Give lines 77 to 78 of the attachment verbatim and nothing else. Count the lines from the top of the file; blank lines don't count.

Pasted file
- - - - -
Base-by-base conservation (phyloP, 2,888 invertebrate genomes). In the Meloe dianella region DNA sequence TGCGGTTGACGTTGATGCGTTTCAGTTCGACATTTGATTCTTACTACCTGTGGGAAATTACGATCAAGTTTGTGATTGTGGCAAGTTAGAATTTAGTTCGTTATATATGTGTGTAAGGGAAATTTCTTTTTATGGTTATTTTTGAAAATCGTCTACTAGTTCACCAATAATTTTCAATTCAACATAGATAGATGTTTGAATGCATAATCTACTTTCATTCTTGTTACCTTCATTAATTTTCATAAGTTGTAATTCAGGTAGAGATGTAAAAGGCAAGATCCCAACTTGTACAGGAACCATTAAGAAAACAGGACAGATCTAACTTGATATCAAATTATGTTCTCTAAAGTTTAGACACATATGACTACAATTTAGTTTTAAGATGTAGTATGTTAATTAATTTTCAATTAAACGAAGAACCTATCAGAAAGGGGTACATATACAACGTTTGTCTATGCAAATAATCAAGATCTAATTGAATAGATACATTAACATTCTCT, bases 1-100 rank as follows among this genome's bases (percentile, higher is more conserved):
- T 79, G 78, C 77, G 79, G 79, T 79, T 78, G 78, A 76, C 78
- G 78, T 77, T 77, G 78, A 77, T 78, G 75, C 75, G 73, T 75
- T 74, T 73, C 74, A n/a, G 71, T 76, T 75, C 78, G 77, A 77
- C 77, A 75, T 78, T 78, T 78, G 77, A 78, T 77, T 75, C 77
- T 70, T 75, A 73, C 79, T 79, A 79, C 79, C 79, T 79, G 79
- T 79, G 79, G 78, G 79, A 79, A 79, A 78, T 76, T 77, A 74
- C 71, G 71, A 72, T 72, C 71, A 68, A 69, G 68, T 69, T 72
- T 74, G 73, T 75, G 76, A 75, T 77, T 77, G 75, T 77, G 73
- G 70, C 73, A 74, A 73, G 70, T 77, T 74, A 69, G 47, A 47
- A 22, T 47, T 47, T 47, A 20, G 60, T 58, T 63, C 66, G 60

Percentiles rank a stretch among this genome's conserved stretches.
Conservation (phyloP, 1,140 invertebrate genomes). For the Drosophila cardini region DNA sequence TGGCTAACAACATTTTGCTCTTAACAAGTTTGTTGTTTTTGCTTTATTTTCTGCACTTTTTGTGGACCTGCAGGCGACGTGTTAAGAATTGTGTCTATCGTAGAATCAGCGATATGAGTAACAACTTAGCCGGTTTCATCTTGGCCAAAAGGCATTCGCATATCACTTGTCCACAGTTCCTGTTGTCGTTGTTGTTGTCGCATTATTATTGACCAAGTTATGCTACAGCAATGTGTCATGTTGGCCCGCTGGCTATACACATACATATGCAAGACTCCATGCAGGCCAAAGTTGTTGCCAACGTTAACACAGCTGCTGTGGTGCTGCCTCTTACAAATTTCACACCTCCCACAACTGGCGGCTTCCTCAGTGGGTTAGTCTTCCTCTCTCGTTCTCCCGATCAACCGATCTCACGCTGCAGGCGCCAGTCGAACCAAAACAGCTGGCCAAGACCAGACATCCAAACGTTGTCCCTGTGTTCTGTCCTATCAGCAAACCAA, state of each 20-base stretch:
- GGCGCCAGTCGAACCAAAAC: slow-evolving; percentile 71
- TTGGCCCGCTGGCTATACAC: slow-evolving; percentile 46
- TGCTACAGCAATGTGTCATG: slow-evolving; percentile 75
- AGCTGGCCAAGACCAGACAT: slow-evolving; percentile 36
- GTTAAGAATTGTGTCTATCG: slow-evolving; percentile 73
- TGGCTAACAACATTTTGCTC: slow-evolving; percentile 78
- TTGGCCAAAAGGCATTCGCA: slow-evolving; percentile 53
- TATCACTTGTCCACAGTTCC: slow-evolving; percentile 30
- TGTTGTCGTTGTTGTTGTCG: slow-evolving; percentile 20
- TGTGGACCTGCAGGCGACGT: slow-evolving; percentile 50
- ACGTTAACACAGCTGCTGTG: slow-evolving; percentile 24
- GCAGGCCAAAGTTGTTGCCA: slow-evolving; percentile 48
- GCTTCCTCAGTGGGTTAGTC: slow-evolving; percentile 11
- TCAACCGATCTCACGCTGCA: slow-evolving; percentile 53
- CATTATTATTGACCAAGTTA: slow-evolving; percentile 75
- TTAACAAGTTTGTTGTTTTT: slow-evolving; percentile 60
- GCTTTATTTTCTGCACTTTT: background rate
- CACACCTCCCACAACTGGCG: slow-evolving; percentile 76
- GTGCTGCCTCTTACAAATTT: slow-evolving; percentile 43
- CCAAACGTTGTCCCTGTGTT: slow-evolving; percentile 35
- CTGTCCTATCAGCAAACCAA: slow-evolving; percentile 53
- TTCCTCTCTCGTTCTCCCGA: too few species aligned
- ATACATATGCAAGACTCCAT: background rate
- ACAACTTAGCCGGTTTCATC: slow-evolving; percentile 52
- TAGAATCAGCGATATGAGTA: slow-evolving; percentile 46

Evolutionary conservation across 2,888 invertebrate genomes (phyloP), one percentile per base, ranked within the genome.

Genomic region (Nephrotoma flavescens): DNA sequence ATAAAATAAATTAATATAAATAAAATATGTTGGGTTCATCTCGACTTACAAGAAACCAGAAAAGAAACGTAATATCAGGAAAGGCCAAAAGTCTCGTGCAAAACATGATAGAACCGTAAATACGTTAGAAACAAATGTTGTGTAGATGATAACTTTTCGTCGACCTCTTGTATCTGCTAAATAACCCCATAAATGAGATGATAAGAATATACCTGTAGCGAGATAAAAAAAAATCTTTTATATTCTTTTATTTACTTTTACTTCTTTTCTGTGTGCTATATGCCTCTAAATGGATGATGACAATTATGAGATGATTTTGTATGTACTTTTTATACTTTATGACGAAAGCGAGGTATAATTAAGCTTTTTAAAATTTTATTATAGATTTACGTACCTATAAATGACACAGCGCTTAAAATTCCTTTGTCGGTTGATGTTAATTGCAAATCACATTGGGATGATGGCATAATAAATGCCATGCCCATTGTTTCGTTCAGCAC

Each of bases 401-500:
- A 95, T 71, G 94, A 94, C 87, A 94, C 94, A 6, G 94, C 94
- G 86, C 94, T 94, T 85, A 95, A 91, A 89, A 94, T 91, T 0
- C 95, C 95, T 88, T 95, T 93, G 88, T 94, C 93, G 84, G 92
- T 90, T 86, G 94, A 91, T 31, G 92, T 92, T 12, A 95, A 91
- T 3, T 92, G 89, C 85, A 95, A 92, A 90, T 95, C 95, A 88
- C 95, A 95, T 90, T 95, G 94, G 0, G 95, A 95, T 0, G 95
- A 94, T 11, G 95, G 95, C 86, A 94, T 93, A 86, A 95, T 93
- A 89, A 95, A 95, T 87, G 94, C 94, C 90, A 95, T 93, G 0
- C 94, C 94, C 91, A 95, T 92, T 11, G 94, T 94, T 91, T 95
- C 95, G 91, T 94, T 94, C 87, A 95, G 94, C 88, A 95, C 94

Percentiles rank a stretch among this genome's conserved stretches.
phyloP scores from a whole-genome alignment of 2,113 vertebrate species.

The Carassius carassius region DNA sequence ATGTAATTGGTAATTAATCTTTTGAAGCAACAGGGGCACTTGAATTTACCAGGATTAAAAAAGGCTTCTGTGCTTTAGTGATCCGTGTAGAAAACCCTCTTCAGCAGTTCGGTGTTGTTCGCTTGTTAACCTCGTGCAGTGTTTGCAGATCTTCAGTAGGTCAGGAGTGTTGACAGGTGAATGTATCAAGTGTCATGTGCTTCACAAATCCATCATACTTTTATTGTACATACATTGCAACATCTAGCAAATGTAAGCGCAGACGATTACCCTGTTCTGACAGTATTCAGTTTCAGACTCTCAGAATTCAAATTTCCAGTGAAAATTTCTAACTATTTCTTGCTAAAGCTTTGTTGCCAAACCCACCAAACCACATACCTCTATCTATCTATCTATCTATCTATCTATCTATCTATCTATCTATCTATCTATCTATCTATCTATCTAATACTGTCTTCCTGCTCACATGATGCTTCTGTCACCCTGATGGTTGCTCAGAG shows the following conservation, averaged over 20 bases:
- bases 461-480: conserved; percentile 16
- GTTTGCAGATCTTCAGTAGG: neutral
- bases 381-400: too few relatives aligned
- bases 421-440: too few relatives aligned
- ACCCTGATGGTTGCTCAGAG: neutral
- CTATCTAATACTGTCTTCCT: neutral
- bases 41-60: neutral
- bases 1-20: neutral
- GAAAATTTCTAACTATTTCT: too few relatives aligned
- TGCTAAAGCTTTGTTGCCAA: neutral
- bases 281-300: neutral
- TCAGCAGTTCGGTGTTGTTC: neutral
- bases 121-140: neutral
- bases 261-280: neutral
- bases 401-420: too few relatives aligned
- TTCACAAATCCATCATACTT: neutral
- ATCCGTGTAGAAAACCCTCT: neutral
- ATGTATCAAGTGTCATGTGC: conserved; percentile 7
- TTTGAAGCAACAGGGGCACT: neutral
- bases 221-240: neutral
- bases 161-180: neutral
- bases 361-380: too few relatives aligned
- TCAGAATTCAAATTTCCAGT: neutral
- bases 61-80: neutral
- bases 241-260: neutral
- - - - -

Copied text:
- TCAGAATTCAAATTTCCAGT: neutral
- bases 61-80: neutral